And that was Curly’s Tale.

“Entia non sunt multiplicanda praeter necessitatem.” -Occam’s Razor

34°F/22°F, 1/10″ Snow, Flurries, Partly Sunny.

About Walter Jeffries

Tinker, Tailor...
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16 Responses to Curly’s Tale

  1. Urban Agrarian says:

    I heard of labradoodles and golden doodles. Are you crossing pigs with poodles to pro ;)

  2. The picture made it! I thought it was lost! There was a long post that I had written late at night to go along with that photo and then my browser crashed taking the post with it when I went to do a save. I will write “Curley’s Tail” today.

  3. Urban Agrarian says:

    Walter, Oops, my comment last night got sent before I finished it. It should have read

    I’ve heard of labradoodles and golden doodles. Are you crossing pigs with poodles to produce oink-a-doodles? ;)

  4. I want to see Curly in a poodle cut, lol.
    Do you have a scale to weigh your animals? I remember that you had a post about estimating weight by measuring size.
    How did you get your second dog? What do you look for when adding a new dog, or what did you look for?
    Do you have any other livestock?
    Where do you get all the milk you feed the piggies?

  5. Paige,

    Our second dog was a rescue. She herself was not a herder but was half German Shepherd and half Black Lab. She looked like a black German Shepherd. She became Coy’s mate.

    We look at physical characteristics, temperment, eye, attention and similarity to the form of our existing dogs.

    Other livestock beyond dogs and pigs include sheep, chickens, guineas, ducks and a goose. We also have kids, the human kind. :) Someday we hope to add cattle and I would like to start doing bees again which I had for about 20 years.

    Milk is the excess from a local dairy. Check around and you may be able to find a supply in your area.



  6. dragonfly183 says:

    Awe i think he’s perty with his curly ears and curly haur. ofcourse i am a little biased when it comes to curly hair.

    Maybe you have a new kind of big there Walter. There is a breed of horse that showed up a while back. and when i say “showed up” i mean it kinda magically appeared. Its called a Bakshir Curly and its a horse thats covered in curly hair just like your pig.

  7. shannon says:

    Hey Walter, could you e-mail me your advice on training pigs to electro-net. The girls seem fine now, but one of them panicked this am,and got herself caught up in it. She’s fine, but they’re both scared to death to venture out into the electro-netted area at all! They’re old and set in their ways, but they’ll eventually figure it out, yeah? :) -Shannon,

  8. Ada says:

    I like traditional farming in general. Factory farms just make me sick. What you said about the factory farms caring more about their profit margins than their pigs just make me even sicker.

    I love what you’re doing and I hope you’ll spawn a new generation of traditional farmers.

  9. Shannon, She’ll get over it in time. Patience.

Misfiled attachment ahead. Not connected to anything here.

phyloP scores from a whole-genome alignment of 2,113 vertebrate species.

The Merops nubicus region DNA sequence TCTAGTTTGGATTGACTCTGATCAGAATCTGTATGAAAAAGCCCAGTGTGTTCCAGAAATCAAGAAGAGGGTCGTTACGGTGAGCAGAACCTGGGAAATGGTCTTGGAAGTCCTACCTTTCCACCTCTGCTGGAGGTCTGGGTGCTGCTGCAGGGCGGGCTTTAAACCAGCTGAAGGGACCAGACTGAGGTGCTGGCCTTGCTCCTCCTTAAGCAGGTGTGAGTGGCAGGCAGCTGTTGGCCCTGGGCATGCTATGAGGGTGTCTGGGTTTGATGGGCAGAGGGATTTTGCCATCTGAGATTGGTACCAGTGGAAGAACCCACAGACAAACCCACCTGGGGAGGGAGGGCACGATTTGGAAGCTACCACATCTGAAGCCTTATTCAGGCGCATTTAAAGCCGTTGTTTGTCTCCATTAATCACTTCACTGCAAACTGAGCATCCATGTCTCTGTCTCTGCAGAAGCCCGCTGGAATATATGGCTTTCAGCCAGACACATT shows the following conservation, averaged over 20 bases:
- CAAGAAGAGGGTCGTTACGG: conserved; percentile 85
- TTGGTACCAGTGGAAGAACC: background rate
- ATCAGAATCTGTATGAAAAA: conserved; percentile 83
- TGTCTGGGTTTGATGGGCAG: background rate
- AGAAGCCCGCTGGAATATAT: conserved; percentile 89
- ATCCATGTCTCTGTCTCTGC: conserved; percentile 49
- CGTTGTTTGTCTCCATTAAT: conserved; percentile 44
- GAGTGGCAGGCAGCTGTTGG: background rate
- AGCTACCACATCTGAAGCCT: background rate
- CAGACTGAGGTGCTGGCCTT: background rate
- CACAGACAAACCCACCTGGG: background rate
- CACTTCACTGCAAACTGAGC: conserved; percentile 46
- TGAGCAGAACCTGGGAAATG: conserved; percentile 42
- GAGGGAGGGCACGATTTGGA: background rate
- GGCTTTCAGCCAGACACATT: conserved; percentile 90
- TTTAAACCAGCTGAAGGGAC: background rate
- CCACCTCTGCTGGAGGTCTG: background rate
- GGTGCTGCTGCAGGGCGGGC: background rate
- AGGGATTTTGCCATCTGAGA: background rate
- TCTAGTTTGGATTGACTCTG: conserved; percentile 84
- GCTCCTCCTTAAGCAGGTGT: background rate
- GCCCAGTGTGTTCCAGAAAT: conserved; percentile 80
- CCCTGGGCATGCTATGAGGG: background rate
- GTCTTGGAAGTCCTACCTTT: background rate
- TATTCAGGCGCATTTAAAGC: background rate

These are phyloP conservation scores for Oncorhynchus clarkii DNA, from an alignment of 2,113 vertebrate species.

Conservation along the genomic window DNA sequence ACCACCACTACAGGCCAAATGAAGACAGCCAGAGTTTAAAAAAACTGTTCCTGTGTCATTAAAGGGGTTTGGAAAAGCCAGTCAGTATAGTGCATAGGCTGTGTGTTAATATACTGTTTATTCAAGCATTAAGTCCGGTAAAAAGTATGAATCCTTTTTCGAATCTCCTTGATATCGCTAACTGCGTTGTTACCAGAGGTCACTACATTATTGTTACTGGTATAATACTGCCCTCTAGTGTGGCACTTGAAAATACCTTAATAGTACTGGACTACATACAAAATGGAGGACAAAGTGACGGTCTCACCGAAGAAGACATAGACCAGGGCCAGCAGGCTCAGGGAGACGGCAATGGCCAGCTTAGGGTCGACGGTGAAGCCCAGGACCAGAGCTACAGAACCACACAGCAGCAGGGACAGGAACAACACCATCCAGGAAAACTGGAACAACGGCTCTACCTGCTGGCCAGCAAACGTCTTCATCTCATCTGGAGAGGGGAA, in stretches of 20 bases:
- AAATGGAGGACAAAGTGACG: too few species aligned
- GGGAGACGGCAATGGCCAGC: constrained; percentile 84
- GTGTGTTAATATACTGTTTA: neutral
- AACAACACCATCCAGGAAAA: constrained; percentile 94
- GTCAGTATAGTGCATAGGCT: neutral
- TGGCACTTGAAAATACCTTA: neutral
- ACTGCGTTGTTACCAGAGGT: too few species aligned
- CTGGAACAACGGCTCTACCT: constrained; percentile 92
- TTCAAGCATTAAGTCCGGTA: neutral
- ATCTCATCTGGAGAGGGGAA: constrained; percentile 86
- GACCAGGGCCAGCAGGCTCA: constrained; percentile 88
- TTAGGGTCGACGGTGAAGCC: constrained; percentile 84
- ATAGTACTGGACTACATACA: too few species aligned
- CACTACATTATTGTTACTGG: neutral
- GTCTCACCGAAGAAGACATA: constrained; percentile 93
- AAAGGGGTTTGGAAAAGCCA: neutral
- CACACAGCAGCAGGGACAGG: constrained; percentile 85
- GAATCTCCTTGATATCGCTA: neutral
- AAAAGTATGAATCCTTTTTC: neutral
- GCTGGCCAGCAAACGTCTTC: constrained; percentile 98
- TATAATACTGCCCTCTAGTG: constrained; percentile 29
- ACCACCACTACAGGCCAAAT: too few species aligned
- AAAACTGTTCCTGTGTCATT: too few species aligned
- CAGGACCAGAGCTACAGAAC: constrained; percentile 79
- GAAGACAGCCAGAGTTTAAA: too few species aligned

Couple of tricks, first train them to electricity in a securely physically fenced space using poly-wire inside the physical barrier fence. This makes them more likely to respect the electronet when they meet it.

    Clip the lead for electricity at the end posts to the bottom wire of the electronet. This helps keep it from grounding out.

    Keep it charged all the time. The only time it should be off is if you’re working on it. You don’t want them to have a positive escape experience.

    We find electronet (we have Poultry Netting) works great with pigs from little piglets up to the big sows and boar.

  10. Leslie says:

    Another informative and entertaining post, Walter. I didn’t realize Kia was Kahlil’s mother. Whaddya know. Small world.

  11. Leslie, Someday I’ll do a geneology of our dogs. Several people have asked about it before.

  12. heather says:

    hi walter, et al.!

    this is waaaay after your initial post…

    my husband and i spent today at the LA county fair, and as is our wont, we enjoyed wandering around the animal barn.

    last year, we got to watch a mama sheep have three gorgeous, perfect wee baby sheep, and see the babies wobble, stumble, and stand for the first time.

    this year’s baby sheep was a batch of wee piglets, born about two weeks ago. they were about the size of guinea pigs, and if the 100# mama pig wasn’t there as a “this is what these babies will turn into!” example, i swear i would have scooped up the wee-est, runty one and run for the car. (alas, our one-bedroom hollywood apartment isn’t very…pig conducive.)

    anyway, i spent the evening thinking/worrying about the little runty one, that it wouldn’t thrive and would eventually, um, not make it, but between my husband reassuring me that OF COURSE no one would let a baby pig DIE at the COUNTY FAIR, and your sweet, sweet curly post (okay, mostly curly…my husband has no background in piggery whatsoever), i feel MUCH better about the fate of my wee, piggy friend.

    thanks! :)

  13. Stonehead says:

    The curly hair could be a throwback to older pigs breeds. There used to be one called a Lincolnshire Curly Coat, extinct in Britain since 1972, that may well have found its way to the US. The Lincolnshire Curly Coat was extremely hardy, had lop ears and was a baconer.

    Some found their way to Hungary and Austria, where they were crossed with another curly coated pig, the Mangalitza. It has a longer snout and prick ears.

    I’ve enjoyed browsing your blog BTW. We breed pedigree Berkshires on a small-scale in Scotland and it’s always interesting to find out how other people make do and mend!

  14. Cool, Stonehead! Thanks for the info. I had heard there were some curly pigs but didn’t know of the Lincolnshire Curly Coat and the Mangalitzas. Interesting to read about. In time our piglet’s hair has always straightened out as they grow older. Any idea on the significance of that?

  15. Farmerbob1 says:

    Do selenium deficiencies express differently in pigs than in dogs? If I remember right, you have a dog that had skeleton deformities because of a selenium deficiency, but this pig appears to be normally shaped?

    Also, there are no Chinese characters in this post, but I did find two ‘Â’ symbols in the temperature line.